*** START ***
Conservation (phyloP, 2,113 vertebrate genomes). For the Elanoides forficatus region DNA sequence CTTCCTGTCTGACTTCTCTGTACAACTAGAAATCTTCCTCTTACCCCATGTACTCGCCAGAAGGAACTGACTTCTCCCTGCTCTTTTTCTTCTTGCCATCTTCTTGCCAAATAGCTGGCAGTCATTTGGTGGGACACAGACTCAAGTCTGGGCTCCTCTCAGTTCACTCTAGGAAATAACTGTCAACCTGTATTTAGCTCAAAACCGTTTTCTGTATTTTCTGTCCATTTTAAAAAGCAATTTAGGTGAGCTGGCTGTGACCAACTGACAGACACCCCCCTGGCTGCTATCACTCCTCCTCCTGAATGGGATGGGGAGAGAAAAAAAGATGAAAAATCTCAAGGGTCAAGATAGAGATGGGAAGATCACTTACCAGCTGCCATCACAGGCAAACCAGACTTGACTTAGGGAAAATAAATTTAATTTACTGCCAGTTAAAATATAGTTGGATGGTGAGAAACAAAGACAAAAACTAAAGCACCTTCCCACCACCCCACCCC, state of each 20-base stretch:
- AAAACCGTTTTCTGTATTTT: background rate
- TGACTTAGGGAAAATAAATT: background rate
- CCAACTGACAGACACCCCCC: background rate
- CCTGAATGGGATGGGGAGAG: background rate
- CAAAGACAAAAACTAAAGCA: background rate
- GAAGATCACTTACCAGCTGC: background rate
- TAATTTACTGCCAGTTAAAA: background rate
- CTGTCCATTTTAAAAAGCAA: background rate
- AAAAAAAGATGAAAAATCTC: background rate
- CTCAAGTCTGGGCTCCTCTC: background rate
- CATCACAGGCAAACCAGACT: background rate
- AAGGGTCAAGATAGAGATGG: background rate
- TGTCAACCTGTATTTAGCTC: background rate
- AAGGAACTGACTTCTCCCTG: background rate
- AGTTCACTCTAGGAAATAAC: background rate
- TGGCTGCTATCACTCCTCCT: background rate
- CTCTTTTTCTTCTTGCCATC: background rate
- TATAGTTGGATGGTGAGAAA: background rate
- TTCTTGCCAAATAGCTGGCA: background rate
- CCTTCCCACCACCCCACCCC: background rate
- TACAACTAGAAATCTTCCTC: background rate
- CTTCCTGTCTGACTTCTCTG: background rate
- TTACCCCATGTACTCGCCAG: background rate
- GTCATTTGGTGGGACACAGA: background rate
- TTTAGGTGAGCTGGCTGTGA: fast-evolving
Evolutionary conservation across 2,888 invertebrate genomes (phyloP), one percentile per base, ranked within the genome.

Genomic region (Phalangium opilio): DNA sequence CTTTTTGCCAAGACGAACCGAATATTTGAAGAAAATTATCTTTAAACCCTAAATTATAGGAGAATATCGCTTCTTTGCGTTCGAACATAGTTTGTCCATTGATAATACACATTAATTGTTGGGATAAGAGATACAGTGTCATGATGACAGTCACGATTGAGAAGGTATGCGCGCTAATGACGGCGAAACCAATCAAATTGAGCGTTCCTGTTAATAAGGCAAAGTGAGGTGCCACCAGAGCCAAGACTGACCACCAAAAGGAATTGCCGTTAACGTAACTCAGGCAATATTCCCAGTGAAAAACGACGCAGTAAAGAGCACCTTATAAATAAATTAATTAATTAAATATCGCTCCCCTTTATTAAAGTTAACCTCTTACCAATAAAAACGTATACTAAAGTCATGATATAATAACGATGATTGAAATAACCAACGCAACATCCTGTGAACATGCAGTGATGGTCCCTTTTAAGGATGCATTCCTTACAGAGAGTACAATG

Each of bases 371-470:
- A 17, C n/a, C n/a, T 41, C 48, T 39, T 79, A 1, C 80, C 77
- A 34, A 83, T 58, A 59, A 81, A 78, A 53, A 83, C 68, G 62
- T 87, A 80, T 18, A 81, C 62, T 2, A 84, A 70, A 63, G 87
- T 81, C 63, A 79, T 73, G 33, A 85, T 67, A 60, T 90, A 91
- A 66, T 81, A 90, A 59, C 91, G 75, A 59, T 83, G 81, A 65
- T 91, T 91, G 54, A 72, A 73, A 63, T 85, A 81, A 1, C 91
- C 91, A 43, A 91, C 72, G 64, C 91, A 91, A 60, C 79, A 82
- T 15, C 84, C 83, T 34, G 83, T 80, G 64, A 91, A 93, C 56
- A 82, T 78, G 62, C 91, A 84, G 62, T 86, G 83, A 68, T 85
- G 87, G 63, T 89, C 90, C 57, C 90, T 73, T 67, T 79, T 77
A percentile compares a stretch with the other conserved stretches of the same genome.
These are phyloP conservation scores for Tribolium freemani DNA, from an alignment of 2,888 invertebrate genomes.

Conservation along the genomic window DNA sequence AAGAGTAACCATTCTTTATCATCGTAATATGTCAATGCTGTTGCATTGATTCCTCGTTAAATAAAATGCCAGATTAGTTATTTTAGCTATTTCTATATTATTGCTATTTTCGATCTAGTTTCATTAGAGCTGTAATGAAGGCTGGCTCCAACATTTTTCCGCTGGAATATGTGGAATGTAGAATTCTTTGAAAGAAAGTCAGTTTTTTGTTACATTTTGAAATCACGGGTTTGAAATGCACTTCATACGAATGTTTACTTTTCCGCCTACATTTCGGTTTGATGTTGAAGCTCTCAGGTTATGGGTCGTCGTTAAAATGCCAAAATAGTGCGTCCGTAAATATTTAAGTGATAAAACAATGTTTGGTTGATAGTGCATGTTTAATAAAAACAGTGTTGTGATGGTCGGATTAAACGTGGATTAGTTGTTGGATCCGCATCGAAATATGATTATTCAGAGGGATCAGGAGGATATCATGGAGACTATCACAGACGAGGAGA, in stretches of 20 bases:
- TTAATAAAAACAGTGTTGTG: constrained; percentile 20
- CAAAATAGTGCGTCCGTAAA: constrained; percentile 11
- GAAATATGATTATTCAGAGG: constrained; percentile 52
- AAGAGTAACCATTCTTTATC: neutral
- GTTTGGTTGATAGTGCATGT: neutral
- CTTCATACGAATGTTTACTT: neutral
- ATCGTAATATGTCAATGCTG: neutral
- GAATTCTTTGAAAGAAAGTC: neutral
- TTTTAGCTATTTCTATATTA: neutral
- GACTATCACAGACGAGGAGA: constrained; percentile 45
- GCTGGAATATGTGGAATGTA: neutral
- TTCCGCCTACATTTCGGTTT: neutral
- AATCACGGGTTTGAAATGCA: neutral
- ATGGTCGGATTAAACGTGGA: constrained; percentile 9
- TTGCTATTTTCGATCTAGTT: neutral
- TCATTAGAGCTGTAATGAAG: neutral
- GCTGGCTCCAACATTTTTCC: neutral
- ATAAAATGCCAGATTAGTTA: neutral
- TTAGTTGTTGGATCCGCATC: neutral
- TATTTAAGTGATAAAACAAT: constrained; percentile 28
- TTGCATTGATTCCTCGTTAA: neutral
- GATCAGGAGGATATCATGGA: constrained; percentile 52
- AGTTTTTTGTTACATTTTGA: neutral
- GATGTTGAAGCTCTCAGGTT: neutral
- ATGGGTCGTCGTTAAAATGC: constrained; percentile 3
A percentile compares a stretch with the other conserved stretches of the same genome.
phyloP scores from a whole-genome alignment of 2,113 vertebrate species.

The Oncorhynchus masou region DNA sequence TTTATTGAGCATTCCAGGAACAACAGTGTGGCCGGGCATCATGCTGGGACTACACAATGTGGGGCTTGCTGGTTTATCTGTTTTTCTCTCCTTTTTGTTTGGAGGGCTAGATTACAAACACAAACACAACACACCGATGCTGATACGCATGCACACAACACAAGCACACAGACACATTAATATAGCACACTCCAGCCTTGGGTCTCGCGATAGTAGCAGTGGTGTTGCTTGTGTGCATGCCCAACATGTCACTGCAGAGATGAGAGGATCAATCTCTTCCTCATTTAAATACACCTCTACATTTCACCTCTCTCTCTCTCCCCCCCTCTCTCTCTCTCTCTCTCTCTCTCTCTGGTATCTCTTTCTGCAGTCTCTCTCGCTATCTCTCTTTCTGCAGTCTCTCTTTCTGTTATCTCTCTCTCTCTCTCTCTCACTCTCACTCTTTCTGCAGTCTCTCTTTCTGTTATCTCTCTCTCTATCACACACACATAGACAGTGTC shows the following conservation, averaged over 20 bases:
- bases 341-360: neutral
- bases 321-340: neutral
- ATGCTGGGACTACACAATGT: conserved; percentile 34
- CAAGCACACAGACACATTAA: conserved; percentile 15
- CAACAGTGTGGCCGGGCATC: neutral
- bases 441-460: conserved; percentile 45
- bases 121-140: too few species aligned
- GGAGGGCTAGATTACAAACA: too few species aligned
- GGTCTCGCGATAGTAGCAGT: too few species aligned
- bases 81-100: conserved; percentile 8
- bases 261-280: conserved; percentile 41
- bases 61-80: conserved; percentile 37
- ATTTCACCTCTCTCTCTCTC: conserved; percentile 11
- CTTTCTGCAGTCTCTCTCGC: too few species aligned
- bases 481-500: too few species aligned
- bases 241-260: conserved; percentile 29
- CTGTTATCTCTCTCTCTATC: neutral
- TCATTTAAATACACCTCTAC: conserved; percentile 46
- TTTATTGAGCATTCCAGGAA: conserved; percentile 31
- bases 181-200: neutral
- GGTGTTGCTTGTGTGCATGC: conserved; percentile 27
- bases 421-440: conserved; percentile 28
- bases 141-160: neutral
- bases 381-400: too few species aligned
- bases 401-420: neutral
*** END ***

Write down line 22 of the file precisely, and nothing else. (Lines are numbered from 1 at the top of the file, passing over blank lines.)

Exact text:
- TACAACTAGAAATCTTCCTC: background rate